BRUNSWICK, Ohio - After watching footage of a crash that sent her SUV tumbling over a 100 foot embankment off of Interstate 71 Wednesday evening, Tracie Layne admits there was a moment when she thought she wasn't going to be here.
Layne was driving north on the interstate around 5 p.m. Wednesday, when traffic in front of her suddenly swerved, revealing a box in the road.
Trying to avoid it, she said her Dodge Durango ran off of the interstate, hitting a cable in the median that kept it from going into oncoming traffic in the Southbound lanes.
"At first, I just knew I was hitting things, and just scared. Then, once I started rolling I knew I was going down. I didn't know what I was going down, but I could feel that the car was moving downward," said Layne.
Her Durango came to rest in a ravine.
Within moments, witnesses ran to see if there was anything they could do.
"There was the first gentleman that came right away, and then I heard a lady yelling asking if I was okay. Then people just started showing up out of nowhere," said Layne.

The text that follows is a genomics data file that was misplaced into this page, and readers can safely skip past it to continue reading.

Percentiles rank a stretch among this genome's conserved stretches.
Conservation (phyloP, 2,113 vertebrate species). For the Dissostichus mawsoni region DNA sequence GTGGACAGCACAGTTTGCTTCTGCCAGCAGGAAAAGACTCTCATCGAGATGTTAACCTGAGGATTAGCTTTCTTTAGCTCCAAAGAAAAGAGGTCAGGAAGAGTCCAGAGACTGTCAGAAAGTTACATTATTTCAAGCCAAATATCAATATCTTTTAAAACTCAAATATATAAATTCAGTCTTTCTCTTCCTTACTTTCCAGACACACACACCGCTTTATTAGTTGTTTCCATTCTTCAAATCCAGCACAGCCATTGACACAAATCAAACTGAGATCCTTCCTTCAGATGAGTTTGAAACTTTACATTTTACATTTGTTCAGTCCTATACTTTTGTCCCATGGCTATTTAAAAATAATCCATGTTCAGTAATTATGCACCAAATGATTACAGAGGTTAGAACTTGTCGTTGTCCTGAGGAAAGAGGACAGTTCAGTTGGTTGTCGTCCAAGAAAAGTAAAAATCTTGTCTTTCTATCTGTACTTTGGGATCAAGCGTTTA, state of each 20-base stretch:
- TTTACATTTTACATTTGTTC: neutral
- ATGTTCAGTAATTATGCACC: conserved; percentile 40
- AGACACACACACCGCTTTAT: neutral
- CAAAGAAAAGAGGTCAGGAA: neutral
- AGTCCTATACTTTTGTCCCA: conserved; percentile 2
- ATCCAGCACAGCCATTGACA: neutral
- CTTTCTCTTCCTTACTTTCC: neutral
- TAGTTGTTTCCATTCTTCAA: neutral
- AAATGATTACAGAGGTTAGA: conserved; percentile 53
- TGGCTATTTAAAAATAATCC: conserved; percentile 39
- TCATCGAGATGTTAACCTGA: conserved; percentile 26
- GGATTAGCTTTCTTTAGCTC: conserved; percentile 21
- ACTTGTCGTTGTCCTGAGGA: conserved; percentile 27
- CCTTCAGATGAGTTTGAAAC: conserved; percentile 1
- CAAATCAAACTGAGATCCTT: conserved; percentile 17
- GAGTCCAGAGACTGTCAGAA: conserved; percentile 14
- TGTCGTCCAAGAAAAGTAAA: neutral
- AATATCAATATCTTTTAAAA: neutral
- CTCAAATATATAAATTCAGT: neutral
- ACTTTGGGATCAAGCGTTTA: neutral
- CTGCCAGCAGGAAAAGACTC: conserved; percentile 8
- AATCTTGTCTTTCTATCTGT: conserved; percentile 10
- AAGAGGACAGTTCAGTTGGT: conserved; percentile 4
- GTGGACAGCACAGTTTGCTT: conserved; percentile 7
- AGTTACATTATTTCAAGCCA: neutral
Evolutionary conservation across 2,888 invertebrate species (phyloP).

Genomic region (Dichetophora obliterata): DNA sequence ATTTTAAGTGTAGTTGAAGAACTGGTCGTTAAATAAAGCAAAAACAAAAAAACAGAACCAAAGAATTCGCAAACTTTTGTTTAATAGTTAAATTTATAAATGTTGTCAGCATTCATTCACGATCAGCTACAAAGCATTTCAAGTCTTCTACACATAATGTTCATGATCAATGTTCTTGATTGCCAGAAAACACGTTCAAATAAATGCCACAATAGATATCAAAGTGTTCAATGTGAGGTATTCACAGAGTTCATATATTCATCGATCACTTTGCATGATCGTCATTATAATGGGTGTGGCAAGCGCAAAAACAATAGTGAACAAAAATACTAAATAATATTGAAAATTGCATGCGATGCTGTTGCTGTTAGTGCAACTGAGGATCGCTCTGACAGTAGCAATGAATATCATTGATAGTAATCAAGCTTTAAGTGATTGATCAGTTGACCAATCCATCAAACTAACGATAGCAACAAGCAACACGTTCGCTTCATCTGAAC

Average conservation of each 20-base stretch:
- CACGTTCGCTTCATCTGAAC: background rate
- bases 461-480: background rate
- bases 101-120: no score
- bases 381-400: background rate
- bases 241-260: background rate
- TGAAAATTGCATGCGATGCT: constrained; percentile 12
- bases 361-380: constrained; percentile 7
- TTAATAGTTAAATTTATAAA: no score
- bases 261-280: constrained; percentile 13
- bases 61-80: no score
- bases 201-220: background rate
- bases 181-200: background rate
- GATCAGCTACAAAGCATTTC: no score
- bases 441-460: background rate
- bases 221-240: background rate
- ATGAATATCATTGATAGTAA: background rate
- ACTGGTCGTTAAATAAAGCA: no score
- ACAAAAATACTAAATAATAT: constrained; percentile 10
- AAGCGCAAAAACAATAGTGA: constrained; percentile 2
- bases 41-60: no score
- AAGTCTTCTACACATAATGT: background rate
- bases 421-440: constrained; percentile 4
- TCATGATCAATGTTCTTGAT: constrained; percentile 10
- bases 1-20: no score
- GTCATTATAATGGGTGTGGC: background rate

"The lady that came down made sure that she held my hand the whole time. Trying to tell me that I was going to be okay; it was going to be fine. She just tried to comfort me, and tried to keep me calm, and it did a lot. I didn't feel alone," she said.
"Because of where it was at, they were throwing big rocks underneath it so it wouldn't go into the creek down below it," said Layne's husband, Kenny.
The witnesses also helped direct highway patrol to the scene, which would not have been visible from the highway.
"Had those people not called, and kept on driving, and let us know where this vehicle ended up, we don't know if this vehicle would have been found," said Lt. Bill Haymaker of the Ohio Highway Patrol.
The northbound lanes of the interstate were shut down for about an hour as rescuers worked at the scene.
Layne was flown to MetroHealth Medical Center. She suffered a large laceration on her head, some scrapes and bruises, but no broken bones or internal injuries.
Less than 24 hours after the crash, she was back at home recovering.
"Ultimately, when we look at this crash, that wire did exactly what it was supposed to. If that wire was not there, that vehicle could have went into the opposite lane of travel, and we might have been looking at a lot more serious injury crash, or even a fatal crash at that point," said Haymaker.
"I can't believe from seeing the pictures that she's right here beside me. I'm just so grateful," said Layne's husband.